- Bankruptcy Warning Sign #1: No health insurance or inadequate coverage. Medical bills are a factor in one out of five bankruptcies.
- Bankruptcy Warning Sign #2: Maxing out on your credit cards or charging more than you can pay off each month.Credit card debt is one of the major factors in many bankruptcies. A good rule of thumb is to use no more than 30% to 40% of your available credit at any one time. This gives you flexibility in case of job loss, illness, divorce, or other threat to your income.
- Bankruptcy Warning Sign #3: Over-using home equity loans.Think twice before you use your home equity loan or line of credit for items other than home improvements. Make sure you can afford the payments comfortably.
- Bankruptcy Warning Sign # 4: No emergency fund.If you live from paycheck to paycheck with little or no savings for emergencies, you’re at higher risk of going bankrupt. 43% of American households have less than $1,000 saved, an alarming statistic.
- Bankruptcy Warning Sign #5: Paying the minimum balance on your credit cards. Since it can take 20 to 30 years to pay off your credit card balance when you pay only the minimum payment, if that’s all you can afford to pay, you really can’t afford to buy whatever it is you’ve been buying.
- Bankruptcy Warning Sign #6: Co-signing a loan for someone else.Co-signing loans is a common factor in many bankruptcies when the person you co-signed for defaults on the loan payments and you’re held responsible by the lender.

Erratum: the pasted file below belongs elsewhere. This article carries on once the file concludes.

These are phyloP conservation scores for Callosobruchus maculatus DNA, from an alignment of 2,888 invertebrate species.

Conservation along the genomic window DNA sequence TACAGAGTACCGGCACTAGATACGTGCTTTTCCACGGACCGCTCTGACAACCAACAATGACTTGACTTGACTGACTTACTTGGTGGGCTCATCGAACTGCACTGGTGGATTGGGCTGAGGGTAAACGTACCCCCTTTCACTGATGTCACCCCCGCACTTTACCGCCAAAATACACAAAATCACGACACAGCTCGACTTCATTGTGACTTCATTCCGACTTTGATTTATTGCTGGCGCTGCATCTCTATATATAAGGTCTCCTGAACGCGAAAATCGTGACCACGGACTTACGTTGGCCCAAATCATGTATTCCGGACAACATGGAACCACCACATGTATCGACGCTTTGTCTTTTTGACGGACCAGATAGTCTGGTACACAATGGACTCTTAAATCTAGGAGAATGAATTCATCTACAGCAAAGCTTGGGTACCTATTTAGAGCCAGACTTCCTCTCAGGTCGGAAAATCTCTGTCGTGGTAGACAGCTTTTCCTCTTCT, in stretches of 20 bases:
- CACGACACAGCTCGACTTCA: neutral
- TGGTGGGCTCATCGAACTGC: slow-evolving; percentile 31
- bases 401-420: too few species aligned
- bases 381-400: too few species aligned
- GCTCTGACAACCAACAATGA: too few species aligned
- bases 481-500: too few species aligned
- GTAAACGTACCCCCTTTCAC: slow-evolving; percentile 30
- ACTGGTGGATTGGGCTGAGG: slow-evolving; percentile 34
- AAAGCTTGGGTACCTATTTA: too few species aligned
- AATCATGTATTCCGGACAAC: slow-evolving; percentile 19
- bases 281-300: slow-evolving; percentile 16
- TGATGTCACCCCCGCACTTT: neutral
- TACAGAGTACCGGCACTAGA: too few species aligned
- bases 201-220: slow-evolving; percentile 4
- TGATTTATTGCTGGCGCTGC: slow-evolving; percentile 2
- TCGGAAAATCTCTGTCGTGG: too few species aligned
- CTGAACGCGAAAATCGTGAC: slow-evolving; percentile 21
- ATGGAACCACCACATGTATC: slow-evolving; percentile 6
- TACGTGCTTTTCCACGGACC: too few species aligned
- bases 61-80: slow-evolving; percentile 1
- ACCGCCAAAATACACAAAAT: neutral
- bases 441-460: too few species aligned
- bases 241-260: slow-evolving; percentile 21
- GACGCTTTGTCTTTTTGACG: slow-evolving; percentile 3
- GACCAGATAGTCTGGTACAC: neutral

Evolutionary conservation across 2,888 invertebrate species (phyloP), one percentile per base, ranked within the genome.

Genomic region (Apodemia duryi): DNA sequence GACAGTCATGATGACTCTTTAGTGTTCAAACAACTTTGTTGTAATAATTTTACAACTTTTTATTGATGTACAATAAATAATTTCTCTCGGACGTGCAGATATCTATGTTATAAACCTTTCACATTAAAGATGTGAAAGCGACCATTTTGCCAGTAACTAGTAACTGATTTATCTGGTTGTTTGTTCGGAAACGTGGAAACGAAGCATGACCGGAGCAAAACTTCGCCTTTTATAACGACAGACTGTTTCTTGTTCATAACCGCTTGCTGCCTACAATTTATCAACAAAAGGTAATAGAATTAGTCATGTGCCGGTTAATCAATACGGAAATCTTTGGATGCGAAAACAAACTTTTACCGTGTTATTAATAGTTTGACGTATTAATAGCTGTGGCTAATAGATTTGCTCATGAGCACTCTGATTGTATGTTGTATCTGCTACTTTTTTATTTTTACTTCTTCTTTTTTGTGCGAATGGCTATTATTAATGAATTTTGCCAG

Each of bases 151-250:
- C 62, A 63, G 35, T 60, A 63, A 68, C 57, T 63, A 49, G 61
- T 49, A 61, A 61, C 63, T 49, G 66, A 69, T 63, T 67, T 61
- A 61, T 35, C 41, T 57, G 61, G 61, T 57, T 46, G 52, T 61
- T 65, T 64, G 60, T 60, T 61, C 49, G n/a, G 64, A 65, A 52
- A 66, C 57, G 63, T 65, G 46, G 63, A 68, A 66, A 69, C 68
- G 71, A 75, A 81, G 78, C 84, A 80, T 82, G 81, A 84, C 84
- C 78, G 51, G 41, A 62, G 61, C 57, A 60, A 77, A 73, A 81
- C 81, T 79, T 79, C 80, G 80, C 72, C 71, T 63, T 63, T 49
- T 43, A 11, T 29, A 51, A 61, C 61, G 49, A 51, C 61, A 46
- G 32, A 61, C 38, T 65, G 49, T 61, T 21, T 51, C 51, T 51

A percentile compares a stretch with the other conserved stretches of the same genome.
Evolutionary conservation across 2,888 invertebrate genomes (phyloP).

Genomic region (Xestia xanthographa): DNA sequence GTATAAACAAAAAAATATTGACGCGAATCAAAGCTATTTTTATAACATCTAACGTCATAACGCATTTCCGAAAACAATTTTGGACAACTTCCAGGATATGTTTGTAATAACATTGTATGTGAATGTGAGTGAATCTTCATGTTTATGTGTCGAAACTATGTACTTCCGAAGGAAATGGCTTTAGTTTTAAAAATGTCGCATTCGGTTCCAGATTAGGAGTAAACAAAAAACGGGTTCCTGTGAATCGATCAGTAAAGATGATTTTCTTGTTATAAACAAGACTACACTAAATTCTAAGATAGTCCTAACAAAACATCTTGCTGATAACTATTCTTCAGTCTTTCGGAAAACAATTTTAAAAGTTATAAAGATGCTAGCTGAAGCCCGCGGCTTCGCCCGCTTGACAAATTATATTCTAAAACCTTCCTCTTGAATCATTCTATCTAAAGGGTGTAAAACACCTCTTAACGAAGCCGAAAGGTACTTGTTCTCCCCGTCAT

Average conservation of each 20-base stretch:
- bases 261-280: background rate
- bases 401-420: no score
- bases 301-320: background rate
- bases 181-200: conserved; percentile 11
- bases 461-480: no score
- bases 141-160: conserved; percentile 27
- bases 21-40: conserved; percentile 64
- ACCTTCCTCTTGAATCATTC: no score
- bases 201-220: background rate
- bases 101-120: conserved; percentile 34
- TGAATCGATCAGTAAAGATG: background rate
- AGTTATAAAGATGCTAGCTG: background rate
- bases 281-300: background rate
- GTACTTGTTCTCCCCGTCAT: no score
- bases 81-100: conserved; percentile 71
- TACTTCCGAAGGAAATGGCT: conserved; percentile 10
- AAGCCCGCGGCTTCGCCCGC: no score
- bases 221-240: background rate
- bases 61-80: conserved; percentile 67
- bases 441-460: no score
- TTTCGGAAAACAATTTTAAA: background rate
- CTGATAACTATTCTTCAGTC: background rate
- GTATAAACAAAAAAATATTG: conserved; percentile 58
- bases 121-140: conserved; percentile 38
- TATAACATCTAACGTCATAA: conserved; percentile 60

- Bankruptcy Warning Sign # 7: Tax lien or foreclosure on your home, or repossession of a car or other item you failed to make timely payments on.These are signs that you’ve lost your grip on your financial situation. Take them seriously.
- Bankruptcy Warning Sign #8: Borrowing too much on student loans. You may end up finding your student loan payments so high you can’t afford your living expenses.
The key to avoiding bankruptcy or other, less dire but no less unpleasant financial problems is to have a firm grip on your finances by following these eight tips: Avoid impulse spending.
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- Don’t use a credit card unless you have the cash to pay it off.
- Tear up credit card offers you receive in the mail.
- Set up a budget and stick to it.
- Don’t buy more house than you can comfortably afford.
- Make sure you’re adequately covered by insurance (medical, homeowners, auto).
- Don’t make speculative or high-risk investments.
- Don’t incur joint debt with others who have questionable financial habits.